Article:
Nature didn't make us human, culture did

How religion made us a successful species

In many ways, Homo Sapiens is a very successful species, a lot more so than our ancestors. The usual story about why we are more successful is that biological evolution resulted in us having more enhanced neural hardware. But that story doesn’t add up chronologically. If we look closer, what we see is that it was the cultural institution of religion, and its ability to create large tribes, that made us into modern humans, argue Victor Kumar and Richmond Campbell.


For the first 200,000 years of our existence, Sapiens remained few in number and relatively unaccomplished, confined to a portion of the African continent. Everything began to change roughly 100,000 years ago. Sapiens populations expanded into other parts of Africa and Eurasia. They made the first voyage to Australia an astonishing 50,000 years ago. Western European colonization took longer, beginning only 40,000 years ago. 15,000 years ago, Sapiens entered North America by walking across the temp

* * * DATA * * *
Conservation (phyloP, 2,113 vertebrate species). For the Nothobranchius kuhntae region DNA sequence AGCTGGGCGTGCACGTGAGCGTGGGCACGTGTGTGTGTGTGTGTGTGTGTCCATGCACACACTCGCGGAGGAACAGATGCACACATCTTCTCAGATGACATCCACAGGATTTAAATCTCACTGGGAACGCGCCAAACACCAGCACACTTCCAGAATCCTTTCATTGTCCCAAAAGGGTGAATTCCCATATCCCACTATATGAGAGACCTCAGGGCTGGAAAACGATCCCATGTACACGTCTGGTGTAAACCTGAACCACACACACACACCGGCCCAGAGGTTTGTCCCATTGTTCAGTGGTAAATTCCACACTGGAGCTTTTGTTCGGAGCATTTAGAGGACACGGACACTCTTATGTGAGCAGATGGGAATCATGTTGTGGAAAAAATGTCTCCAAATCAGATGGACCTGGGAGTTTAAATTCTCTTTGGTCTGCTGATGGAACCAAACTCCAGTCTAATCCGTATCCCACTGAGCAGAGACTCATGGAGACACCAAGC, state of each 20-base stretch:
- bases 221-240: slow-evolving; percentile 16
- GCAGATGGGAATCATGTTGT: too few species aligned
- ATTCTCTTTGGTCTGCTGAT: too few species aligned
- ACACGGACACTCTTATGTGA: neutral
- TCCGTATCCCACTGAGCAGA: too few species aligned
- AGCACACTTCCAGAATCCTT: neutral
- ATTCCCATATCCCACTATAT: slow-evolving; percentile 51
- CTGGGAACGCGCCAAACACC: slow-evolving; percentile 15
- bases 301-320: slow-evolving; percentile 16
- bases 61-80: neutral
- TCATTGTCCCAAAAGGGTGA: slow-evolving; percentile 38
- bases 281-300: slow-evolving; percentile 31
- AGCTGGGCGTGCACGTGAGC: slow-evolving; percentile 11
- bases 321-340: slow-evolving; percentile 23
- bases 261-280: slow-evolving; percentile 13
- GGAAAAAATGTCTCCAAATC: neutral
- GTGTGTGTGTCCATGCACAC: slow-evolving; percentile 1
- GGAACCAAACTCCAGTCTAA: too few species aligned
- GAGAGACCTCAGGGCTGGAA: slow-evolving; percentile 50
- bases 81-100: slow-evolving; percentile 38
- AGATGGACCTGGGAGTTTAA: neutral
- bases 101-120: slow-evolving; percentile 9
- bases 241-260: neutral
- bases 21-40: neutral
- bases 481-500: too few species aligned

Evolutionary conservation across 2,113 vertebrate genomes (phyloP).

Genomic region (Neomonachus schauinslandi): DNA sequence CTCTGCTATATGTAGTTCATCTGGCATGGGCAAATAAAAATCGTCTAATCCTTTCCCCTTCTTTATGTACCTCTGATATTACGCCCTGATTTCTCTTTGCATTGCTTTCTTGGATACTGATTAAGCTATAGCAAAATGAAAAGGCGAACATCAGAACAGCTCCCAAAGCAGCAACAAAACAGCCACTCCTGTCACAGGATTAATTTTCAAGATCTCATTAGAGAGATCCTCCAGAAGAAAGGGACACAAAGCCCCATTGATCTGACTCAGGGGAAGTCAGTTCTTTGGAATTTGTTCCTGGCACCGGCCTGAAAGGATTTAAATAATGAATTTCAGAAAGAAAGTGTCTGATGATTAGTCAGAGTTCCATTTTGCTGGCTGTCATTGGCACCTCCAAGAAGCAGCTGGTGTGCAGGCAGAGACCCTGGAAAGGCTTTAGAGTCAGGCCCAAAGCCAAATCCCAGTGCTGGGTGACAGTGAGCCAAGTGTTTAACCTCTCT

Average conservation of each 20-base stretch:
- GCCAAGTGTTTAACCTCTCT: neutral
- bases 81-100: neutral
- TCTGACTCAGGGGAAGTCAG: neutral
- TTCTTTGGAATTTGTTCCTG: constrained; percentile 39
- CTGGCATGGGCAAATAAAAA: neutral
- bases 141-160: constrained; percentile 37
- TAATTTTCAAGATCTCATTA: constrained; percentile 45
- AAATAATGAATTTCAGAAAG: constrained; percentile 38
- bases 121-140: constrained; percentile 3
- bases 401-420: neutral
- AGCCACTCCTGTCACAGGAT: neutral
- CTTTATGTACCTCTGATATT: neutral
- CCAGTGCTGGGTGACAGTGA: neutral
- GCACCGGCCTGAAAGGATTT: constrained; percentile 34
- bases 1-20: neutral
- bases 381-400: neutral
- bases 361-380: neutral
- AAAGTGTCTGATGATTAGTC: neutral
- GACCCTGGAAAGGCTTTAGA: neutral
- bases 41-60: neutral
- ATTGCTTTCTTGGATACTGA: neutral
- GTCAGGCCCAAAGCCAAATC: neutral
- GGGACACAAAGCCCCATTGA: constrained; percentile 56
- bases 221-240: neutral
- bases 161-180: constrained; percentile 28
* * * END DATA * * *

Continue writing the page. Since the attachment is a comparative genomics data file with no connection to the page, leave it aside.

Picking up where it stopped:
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Roger Cain 13 January 2023

Yes, and it is important to see that while the otherworldly metaphysical ideas of religions are fantasy and not true, the ethical teachings that we should ameliorate our natural tendencies to be self-centered and selfish while developing our natural tendencies to be kind, understanding, empathetic, compassionate, just, honest and cooperative, are true and very important.

Indeed these universal moral teachings (or whatever you like to call them) are overwhelmingly important and are essential if humanity is to overcome the climate crisis and survive.

Thus the importance of cultural evolution or development (or whatever you like to call it) cannot be overemphasized.